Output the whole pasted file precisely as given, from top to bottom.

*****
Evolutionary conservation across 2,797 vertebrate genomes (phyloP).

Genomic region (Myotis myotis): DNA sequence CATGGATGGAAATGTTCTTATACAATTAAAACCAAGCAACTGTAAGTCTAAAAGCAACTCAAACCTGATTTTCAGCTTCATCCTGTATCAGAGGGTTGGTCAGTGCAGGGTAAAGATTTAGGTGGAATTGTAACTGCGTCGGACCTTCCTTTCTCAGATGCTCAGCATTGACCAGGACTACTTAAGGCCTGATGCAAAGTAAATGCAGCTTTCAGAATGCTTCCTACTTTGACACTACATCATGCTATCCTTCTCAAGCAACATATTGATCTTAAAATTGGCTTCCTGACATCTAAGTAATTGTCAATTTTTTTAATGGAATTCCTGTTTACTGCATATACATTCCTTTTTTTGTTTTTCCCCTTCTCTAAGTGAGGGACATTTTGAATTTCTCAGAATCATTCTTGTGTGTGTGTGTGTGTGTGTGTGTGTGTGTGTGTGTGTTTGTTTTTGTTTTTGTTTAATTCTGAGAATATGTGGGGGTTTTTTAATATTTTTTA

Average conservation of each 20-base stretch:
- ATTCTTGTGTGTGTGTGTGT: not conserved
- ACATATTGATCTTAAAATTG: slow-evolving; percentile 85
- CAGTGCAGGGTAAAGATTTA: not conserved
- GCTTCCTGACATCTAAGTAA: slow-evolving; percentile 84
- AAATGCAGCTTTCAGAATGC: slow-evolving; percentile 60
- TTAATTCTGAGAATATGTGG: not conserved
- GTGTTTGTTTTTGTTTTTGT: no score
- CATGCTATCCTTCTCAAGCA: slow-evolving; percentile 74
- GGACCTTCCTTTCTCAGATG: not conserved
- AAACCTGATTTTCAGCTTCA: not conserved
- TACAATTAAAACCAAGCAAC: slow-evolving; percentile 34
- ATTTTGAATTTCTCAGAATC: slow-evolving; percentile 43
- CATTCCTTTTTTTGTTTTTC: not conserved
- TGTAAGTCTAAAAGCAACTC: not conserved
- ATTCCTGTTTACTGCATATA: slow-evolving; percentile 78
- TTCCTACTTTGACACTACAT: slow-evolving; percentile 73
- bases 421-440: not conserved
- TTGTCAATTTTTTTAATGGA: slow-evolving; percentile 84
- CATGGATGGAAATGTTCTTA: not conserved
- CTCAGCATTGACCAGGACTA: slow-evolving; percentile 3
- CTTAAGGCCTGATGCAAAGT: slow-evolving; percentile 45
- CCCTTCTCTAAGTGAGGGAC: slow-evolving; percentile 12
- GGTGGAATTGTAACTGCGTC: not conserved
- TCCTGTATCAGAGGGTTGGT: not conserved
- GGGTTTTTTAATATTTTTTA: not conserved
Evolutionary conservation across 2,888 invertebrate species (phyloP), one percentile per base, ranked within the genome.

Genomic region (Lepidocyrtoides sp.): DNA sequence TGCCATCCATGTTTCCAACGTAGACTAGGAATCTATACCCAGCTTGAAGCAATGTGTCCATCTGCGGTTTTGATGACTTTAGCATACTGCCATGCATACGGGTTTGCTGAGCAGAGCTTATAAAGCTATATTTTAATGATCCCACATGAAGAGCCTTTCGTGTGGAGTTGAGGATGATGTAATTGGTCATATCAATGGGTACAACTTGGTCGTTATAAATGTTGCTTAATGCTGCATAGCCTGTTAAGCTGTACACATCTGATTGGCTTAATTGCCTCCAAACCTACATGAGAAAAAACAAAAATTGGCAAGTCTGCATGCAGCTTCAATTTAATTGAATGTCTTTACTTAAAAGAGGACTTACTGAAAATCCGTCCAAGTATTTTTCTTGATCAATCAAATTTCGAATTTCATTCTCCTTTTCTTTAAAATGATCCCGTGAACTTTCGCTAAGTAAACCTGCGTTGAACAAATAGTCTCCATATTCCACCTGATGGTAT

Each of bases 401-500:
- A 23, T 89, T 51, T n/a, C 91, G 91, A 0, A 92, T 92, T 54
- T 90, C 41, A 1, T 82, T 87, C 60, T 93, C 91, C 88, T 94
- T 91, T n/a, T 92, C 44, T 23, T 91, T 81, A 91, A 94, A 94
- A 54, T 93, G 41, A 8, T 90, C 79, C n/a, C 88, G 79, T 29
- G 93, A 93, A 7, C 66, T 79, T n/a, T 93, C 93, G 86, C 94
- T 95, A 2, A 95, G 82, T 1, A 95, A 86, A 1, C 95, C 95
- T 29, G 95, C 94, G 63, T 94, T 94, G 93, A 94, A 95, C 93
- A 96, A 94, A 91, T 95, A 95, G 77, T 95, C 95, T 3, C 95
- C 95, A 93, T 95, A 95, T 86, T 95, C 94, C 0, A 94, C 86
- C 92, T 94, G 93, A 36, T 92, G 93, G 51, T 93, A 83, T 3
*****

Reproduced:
Evolutionary conservation across 2,797 vertebrate genomes (phyloP).

Genomic region (Myotis myotis): DNA sequence CATGGATGGAAATGTTCTTATACAATTAAAACCAAGCAACTGTAAGTCTAAAAGCAACTCAAACCTGATTTTCAGCTTCATCCTGTATCAGAGGGTTGGTCAGTGCAGGGTAAAGATTTAGGTGGAATTGTAACTGCGTCGGACCTTCCTTTCTCAGATGCTCAGCATTGACCAGGACTACTTAAGGCCTGATGCAAAGTAAATGCAGCTTTCAGAATGCTTCCTACTTTGACACTACATCATGCTATCCTTCTCAAGCAACATATTGATCTTAAAATTGGCTTCCTGACATCTAAGTAATTGTCAATTTTTTTAATGGAATTCCTGTTTACTGCATATACATTCCTTTTTTTGTTTTTCCCCTTCTCTAAGTGAGGGACATTTTGAATTTCTCAGAATCATTCTTGTGTGTGTGTGTGTGTGTGTGTGTGTGTGTGTGTGTGTTTGTTTTTGTTTTTGTTTAATTCTGAGAATATGTGGGGGTTTTTTAATATTTTTTA

Average conservation of each 20-base stretch:
- ATTCTTGTGTGTGTGTGTGT: not conserved
- ACATATTGATCTTAAAATTG: slow-evolving; percentile 85
- CAGTGCAGGGTAAAGATTTA: not conserved
- GCTTCCTGACATCTAAGTAA: slow-evolving; percentile 84
- AAATGCAGCTTTCAGAATGC: slow-evolving; percentile 60
- TTAATTCTGAGAATATGTGG: not conserved
- GTGTTTGTTTTTGTTTTTGT: no score
- CATGCTATCCTTCTCAAGCA: slow-evolving; percentile 74
- GGACCTTCCTTTCTCAGATG: not conserved
- AAACCTGATTTTCAGCTTCA: not conserved
- TACAATTAAAACCAAGCAAC: slow-evolving; percentile 34
- ATTTTGAATTTCTCAGAATC: slow-evolving; percentile 43
- CATTCCTTTTTTTGTTTTTC: not conserved
- TGTAAGTCTAAAAGCAACTC: not conserved
- ATTCCTGTTTACTGCATATA: slow-evolving; percentile 78
- TTCCTACTTTGACACTACAT: slow-evolving; percentile 73
- bases 421-440: not conserved
- TTGTCAATTTTTTTAATGGA: slow-evolving; percentile 84
- CATGGATGGAAATGTTCTTA: not conserved
- CTCAGCATTGACCAGGACTA: slow-evolving; percentile 3
- CTTAAGGCCTGATGCAAAGT: slow-evolving; percentile 45
- CCCTTCTCTAAGTGAGGGAC: slow-evolving; percentile 12
- GGTGGAATTGTAACTGCGTC: not conserved
- TCCTGTATCAGAGGGTTGGT: not conserved
- GGGTTTTTTAATATTTTTTA: not conserved
Evolutionary conservation across 2,888 invertebrate species (phyloP), one percentile per base, ranked within the genome.

Genomic region (Lepidocyrtoides sp.): DNA sequence TGCCATCCATGTTTCCAACGTAGACTAGGAATCTATACCCAGCTTGAAGCAATGTGTCCATCTGCGGTTTTGATGACTTTAGCATACTGCCATGCATACGGGTTTGCTGAGCAGAGCTTATAAAGCTATATTTTAATGATCCCACATGAAGAGCCTTTCGTGTGGAGTTGAGGATGATGTAATTGGTCATATCAATGGGTACAACTTGGTCGTTATAAATGTTGCTTAATGCTGCATAGCCTGTTAAGCTGTACACATCTGATTGGCTTAATTGCCTCCAAACCTACATGAGAAAAAACAAAAATTGGCAAGTCTGCATGCAGCTTCAATTTAATTGAATGTCTTTACTTAAAAGAGGACTTACTGAAAATCCGTCCAAGTATTTTTCTTGATCAATCAAATTTCGAATTTCATTCTCCTTTTCTTTAAAATGATCCCGTGAACTTTCGCTAAGTAAACCTGCGTTGAACAAATAGTCTCCATATTCCACCTGATGGTAT

Each of bases 401-500:
- A 23, T 89, T 51, T n/a, C 91, G 91, A 0, A 92, T 92, T 54
- T 90, C 41, A 1, T 82, T 87, C 60, T 93, C 91, C 88, T 94
- T 91, T n/a, T 92, C 44, T 23, T 91, T 81, A 91, A 94, A 94
- A 54, T 93, G 41, A 8, T 90, C 79, C n/a, C 88, G 79, T 29
- G 93, A 93, A 7, C 66, T 79, T n/a, T 93, C 93, G 86, C 94
- T 95, A 2, A 95, G 82, T 1, A 95, A 86, A 1, C 95, C 95
- T 29, G 95, C 94, G 63, T 94, T 94, G 93, A 94, A 95, C 93
- A 96, A 94, A 91, T 95, A 95, G 77, T 95, C 95, T 3, C 95
- C 95, A 93, T 95, A 95, T 86, T 95, C 94, C 0, A 94, C 86
- C 92, T 94, G 93, A 36, T 92, G 93, G 51, T 93, A 83, T 3